Background: Optimized anaesthetic management might improve the outcome after cancer surgery. A retrospective analysis was performed to assess the association between spinal anaesthesia (SpA) or general anaesthesia (GA) and survival in patients undergoing surgery for malignant melanoma (MM).
Methods: Records for 275 patients who required SpA or GA for inguinal lymph-node dissection after primary MM in the lower extremity between 1998 and 2005 were reviewed. The follow-up ended in 2009. Survival was calculated as days from surgery to the date of death or last patient contact. The primary endpoint was mortality during a 10 yr observation period.
Results: Of 273 patients included, 52 received SpA and 221 GA, either as balanced anaesthesia (sevoflurane/sufentanil, n=118) or as total i.v. anaesthesia (propofol/remifentanil, n=103). The mean follow-up period was 52.2 (sd 35.69) months after operation. Significant effects on cumulative survival were observed for gender, ASA status, tumour size, and type of surgery (P=0.000). After matched-pairs adjustment, no differences in these variables were found between patients with SpA and GA. A trend towards a better cumulative survival rate for patients with SpA was demonstrated [mean survival (months), SpA: 95.9, 95% confidence interval (CI), 81.2-110.5; GA: 70.4, 95% CI, 53.6-87.1; P=0.087]. Further analysis comparing SpA with the subgroup of balanced volatile GA confirmed this trend [mean survival (months), SpA: 95.9, 95% CI, 81.2-110.5; volatile balanced anaesthesia: 68.5, 95% CI, 49.6-87.5, P=0.081].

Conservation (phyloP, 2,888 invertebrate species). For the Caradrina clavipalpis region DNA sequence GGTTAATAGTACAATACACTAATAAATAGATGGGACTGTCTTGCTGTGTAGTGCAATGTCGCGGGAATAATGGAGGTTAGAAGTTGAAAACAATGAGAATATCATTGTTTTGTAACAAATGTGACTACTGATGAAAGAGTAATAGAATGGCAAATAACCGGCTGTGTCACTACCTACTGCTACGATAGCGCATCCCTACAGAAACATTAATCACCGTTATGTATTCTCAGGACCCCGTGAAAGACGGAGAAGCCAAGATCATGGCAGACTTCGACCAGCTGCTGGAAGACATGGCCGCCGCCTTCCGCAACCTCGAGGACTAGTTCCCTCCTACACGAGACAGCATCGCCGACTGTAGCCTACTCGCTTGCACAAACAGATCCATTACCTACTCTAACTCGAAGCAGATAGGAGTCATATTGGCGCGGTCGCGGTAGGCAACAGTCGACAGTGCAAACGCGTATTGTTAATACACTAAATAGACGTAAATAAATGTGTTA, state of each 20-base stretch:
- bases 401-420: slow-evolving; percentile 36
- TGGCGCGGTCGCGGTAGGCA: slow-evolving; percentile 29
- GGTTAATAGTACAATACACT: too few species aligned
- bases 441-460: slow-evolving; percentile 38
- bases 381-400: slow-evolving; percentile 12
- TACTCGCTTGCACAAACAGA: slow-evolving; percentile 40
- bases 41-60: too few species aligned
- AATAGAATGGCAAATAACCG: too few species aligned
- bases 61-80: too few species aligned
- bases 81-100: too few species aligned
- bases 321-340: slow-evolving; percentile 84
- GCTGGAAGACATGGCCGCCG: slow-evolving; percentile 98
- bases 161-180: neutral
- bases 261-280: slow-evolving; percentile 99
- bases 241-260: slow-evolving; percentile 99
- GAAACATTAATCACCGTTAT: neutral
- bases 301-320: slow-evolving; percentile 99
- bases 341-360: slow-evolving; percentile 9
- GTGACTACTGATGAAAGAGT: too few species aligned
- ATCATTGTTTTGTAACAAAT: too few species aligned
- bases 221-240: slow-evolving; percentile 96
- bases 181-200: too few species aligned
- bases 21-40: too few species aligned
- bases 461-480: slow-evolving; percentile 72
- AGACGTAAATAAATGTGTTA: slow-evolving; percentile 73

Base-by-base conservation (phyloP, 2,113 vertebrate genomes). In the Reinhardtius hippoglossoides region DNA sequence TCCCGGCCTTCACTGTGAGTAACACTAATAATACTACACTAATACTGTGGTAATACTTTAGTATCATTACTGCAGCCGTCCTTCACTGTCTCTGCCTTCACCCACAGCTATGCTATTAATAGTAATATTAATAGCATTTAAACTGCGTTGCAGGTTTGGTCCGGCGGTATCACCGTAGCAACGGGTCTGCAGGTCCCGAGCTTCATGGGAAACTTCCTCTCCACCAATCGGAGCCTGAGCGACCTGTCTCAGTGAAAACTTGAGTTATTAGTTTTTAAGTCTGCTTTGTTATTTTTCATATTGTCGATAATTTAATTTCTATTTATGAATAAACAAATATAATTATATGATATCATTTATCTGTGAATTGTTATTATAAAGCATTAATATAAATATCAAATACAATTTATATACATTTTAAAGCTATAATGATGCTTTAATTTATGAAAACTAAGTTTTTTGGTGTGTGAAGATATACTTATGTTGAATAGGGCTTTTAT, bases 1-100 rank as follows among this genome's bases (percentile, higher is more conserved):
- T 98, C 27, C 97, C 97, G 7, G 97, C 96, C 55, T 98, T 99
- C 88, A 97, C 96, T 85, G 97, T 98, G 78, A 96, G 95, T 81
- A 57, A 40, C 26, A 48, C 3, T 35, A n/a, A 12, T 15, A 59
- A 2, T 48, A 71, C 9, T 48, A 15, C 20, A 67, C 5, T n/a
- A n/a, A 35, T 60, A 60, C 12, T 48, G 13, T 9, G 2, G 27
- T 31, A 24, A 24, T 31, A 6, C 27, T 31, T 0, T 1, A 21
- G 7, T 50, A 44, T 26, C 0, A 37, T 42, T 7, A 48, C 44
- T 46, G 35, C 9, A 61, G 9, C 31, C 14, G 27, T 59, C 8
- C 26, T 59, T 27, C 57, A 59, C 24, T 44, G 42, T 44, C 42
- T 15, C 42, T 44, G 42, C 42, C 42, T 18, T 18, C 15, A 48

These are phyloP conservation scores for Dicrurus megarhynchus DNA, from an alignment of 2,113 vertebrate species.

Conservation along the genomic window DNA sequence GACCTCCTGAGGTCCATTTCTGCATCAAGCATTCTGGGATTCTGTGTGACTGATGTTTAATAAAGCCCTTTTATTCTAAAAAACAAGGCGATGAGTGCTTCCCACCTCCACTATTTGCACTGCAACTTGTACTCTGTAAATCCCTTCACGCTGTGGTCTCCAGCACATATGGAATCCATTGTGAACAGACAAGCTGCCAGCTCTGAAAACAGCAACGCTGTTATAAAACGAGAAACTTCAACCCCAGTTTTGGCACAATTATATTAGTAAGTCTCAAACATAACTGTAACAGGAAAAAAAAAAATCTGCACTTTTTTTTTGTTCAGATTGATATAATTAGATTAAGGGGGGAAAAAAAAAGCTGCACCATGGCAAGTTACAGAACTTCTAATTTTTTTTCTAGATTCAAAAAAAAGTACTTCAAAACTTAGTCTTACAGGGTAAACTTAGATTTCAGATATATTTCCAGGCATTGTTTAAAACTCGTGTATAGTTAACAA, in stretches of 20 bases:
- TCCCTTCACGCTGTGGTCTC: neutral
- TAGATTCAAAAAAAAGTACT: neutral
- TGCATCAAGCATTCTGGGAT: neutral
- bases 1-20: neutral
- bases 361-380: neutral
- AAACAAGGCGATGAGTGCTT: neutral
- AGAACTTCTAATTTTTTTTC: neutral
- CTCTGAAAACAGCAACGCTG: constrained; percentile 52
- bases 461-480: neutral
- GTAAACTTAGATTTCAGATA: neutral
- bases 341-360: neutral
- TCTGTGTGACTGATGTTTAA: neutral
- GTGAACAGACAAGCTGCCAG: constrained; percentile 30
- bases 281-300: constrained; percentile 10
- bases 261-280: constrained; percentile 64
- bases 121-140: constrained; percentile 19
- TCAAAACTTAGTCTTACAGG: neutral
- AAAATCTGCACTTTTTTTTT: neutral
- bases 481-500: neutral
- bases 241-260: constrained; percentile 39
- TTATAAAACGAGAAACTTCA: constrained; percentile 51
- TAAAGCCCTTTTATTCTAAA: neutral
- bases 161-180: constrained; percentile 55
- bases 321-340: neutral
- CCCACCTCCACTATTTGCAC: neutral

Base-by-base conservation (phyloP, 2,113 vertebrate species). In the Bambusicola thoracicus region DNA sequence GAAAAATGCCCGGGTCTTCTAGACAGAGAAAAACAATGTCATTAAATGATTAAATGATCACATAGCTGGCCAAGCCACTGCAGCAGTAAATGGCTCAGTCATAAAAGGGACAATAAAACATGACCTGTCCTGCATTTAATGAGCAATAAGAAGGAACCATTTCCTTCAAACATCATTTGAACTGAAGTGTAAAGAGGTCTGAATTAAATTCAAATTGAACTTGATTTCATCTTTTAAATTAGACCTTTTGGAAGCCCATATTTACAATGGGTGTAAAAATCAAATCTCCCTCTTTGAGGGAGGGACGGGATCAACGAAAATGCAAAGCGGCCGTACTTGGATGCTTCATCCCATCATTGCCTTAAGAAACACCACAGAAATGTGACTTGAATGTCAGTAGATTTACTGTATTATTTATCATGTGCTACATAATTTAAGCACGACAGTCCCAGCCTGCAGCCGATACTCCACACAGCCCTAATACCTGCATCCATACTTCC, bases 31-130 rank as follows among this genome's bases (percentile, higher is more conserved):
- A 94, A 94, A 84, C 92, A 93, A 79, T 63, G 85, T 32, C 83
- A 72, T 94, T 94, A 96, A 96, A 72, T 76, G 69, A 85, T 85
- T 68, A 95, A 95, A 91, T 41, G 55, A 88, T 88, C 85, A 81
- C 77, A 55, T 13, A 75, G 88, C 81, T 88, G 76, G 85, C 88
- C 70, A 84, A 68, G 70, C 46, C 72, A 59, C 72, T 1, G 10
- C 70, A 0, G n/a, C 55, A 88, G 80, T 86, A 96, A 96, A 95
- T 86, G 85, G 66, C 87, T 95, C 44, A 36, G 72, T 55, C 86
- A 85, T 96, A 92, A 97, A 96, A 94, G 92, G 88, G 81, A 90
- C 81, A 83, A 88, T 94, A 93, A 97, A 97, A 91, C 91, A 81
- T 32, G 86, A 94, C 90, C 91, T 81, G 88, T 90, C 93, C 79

Conclusions: These data suggest an association between anaesthetic technique and cancer outcome in MM patients after lymph-node dissection. Prospective controlled trials on this topic are warranted.